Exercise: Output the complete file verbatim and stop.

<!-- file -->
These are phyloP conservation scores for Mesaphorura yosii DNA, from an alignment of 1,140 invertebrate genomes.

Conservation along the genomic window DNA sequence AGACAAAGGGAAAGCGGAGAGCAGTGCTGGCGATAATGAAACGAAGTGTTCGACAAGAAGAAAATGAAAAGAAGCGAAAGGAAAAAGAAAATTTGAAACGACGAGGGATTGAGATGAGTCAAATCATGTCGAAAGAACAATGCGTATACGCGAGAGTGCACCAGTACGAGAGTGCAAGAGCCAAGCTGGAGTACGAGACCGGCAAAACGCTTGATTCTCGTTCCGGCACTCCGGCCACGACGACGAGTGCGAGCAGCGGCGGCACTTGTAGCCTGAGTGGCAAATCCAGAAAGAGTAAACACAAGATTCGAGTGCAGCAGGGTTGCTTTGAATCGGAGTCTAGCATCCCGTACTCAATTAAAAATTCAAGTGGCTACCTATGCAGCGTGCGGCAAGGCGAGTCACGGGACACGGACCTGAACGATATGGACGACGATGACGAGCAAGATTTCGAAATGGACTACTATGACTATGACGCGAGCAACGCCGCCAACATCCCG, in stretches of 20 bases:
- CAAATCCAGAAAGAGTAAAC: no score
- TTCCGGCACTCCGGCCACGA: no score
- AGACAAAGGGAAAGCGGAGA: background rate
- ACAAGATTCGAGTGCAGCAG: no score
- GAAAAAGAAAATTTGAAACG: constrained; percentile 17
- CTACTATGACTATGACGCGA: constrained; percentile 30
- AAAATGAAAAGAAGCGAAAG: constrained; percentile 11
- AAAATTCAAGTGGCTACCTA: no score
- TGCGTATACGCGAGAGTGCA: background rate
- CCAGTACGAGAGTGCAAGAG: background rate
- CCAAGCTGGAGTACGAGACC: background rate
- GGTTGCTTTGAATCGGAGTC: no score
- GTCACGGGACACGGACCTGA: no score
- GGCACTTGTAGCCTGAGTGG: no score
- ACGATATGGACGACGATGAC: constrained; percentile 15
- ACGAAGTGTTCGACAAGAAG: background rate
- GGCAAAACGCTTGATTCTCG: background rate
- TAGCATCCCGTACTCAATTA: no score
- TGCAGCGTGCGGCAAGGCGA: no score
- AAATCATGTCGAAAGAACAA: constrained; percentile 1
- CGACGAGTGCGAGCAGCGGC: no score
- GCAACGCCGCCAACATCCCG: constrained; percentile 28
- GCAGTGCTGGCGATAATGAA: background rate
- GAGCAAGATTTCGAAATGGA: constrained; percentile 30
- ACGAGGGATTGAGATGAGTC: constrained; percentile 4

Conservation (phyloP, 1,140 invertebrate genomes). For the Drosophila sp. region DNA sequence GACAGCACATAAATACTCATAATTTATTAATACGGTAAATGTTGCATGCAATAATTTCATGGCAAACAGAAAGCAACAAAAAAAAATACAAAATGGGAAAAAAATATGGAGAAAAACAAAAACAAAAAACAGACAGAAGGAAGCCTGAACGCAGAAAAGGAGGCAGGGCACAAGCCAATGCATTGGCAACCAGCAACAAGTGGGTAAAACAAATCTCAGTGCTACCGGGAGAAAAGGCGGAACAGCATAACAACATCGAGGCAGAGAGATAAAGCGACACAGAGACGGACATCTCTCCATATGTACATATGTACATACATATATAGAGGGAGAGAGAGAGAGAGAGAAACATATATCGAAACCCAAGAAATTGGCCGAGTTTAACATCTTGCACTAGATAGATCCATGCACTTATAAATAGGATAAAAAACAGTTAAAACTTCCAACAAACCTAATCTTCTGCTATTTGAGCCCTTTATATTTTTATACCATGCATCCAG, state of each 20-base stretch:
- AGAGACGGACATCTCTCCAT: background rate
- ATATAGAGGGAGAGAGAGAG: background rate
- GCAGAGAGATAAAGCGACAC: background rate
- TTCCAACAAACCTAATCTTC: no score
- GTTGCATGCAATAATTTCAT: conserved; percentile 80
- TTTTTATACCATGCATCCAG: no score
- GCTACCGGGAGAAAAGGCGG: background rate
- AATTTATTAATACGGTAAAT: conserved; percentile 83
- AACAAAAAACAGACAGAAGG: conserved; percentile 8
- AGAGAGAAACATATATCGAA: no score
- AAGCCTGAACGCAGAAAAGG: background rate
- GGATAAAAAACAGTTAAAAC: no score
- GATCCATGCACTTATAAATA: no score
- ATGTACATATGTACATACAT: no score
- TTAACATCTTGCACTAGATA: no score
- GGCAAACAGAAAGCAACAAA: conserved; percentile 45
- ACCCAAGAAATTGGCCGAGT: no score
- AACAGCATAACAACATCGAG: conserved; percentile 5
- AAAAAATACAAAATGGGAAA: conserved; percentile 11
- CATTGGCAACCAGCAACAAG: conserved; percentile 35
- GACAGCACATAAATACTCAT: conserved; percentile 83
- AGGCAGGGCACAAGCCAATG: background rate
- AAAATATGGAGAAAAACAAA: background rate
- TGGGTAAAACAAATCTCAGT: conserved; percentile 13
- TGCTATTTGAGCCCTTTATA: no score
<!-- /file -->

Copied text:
These are phyloP conservation scores for Mesaphorura yosii DNA, from an alignment of 1,140 invertebrate genomes.

Conservation along the genomic window DNA sequence AGACAAAGGGAAAGCGGAGAGCAGTGCTGGCGATAATGAAACGAAGTGTTCGACAAGAAGAAAATGAAAAGAAGCGAAAGGAAAAAGAAAATTTGAAACGACGAGGGATTGAGATGAGTCAAATCATGTCGAAAGAACAATGCGTATACGCGAGAGTGCACCAGTACGAGAGTGCAAGAGCCAAGCTGGAGTACGAGACCGGCAAAACGCTTGATTCTCGTTCCGGCACTCCGGCCACGACGACGAGTGCGAGCAGCGGCGGCACTTGTAGCCTGAGTGGCAAATCCAGAAAGAGTAAACACAAGATTCGAGTGCAGCAGGGTTGCTTTGAATCGGAGTCTAGCATCCCGTACTCAATTAAAAATTCAAGTGGCTACCTATGCAGCGTGCGGCAAGGCGAGTCACGGGACACGGACCTGAACGATATGGACGACGATGACGAGCAAGATTTCGAAATGGACTACTATGACTATGACGCGAGCAACGCCGCCAACATCCCG, in stretches of 20 bases:
- CAAATCCAGAAAGAGTAAAC: no score
- TTCCGGCACTCCGGCCACGA: no score
- AGACAAAGGGAAAGCGGAGA: background rate
- ACAAGATTCGAGTGCAGCAG: no score
- GAAAAAGAAAATTTGAAACG: constrained; percentile 17
- CTACTATGACTATGACGCGA: constrained; percentile 30
- AAAATGAAAAGAAGCGAAAG: constrained; percentile 11
- AAAATTCAAGTGGCTACCTA: no score
- TGCGTATACGCGAGAGTGCA: background rate
- CCAGTACGAGAGTGCAAGAG: background rate
- CCAAGCTGGAGTACGAGACC: background rate
- GGTTGCTTTGAATCGGAGTC: no score
- GTCACGGGACACGGACCTGA: no score
- GGCACTTGTAGCCTGAGTGG: no score
- ACGATATGGACGACGATGAC: constrained; percentile 15
- ACGAAGTGTTCGACAAGAAG: background rate
- GGCAAAACGCTTGATTCTCG: background rate
- TAGCATCCCGTACTCAATTA: no score
- TGCAGCGTGCGGCAAGGCGA: no score
- AAATCATGTCGAAAGAACAA: constrained; percentile 1
- CGACGAGTGCGAGCAGCGGC: no score
- GCAACGCCGCCAACATCCCG: constrained; percentile 28
- GCAGTGCTGGCGATAATGAA: background rate
- GAGCAAGATTTCGAAATGGA: constrained; percentile 30
- ACGAGGGATTGAGATGAGTC: constrained; percentile 4

Conservation (phyloP, 1,140 invertebrate genomes). For the Drosophila sp. region DNA sequence GACAGCACATAAATACTCATAATTTATTAATACGGTAAATGTTGCATGCAATAATTTCATGGCAAACAGAAAGCAACAAAAAAAAATACAAAATGGGAAAAAAATATGGAGAAAAACAAAAACAAAAAACAGACAGAAGGAAGCCTGAACGCAGAAAAGGAGGCAGGGCACAAGCCAATGCATTGGCAACCAGCAACAAGTGGGTAAAACAAATCTCAGTGCTACCGGGAGAAAAGGCGGAACAGCATAACAACATCGAGGCAGAGAGATAAAGCGACACAGAGACGGACATCTCTCCATATGTACATATGTACATACATATATAGAGGGAGAGAGAGAGAGAGAGAAACATATATCGAAACCCAAGAAATTGGCCGAGTTTAACATCTTGCACTAGATAGATCCATGCACTTATAAATAGGATAAAAAACAGTTAAAACTTCCAACAAACCTAATCTTCTGCTATTTGAGCCCTTTATATTTTTATACCATGCATCCAG, state of each 20-base stretch:
- AGAGACGGACATCTCTCCAT: background rate
- ATATAGAGGGAGAGAGAGAG: background rate
- GCAGAGAGATAAAGCGACAC: background rate
- TTCCAACAAACCTAATCTTC: no score
- GTTGCATGCAATAATTTCAT: conserved; percentile 80
- TTTTTATACCATGCATCCAG: no score
- GCTACCGGGAGAAAAGGCGG: background rate
- AATTTATTAATACGGTAAAT: conserved; percentile 83
- AACAAAAAACAGACAGAAGG: conserved; percentile 8
- AGAGAGAAACATATATCGAA: no score
- AAGCCTGAACGCAGAAAAGG: background rate
- GGATAAAAAACAGTTAAAAC: no score
- GATCCATGCACTTATAAATA: no score
- ATGTACATATGTACATACAT: no score
- TTAACATCTTGCACTAGATA: no score
- GGCAAACAGAAAGCAACAAA: conserved; percentile 45
- ACCCAAGAAATTGGCCGAGT: no score
- AACAGCATAACAACATCGAG: conserved; percentile 5
- AAAAAATACAAAATGGGAAA: conserved; percentile 11
- CATTGGCAACCAGCAACAAG: conserved; percentile 35
- GACAGCACATAAATACTCAT: conserved; percentile 83
- AGGCAGGGCACAAGCCAATG: background rate
- AAAATATGGAGAAAAACAAA: background rate
- TGGGTAAAACAAATCTCAGT: conserved; percentile 13
- TGCTATTTGAGCCCTTTATA: no score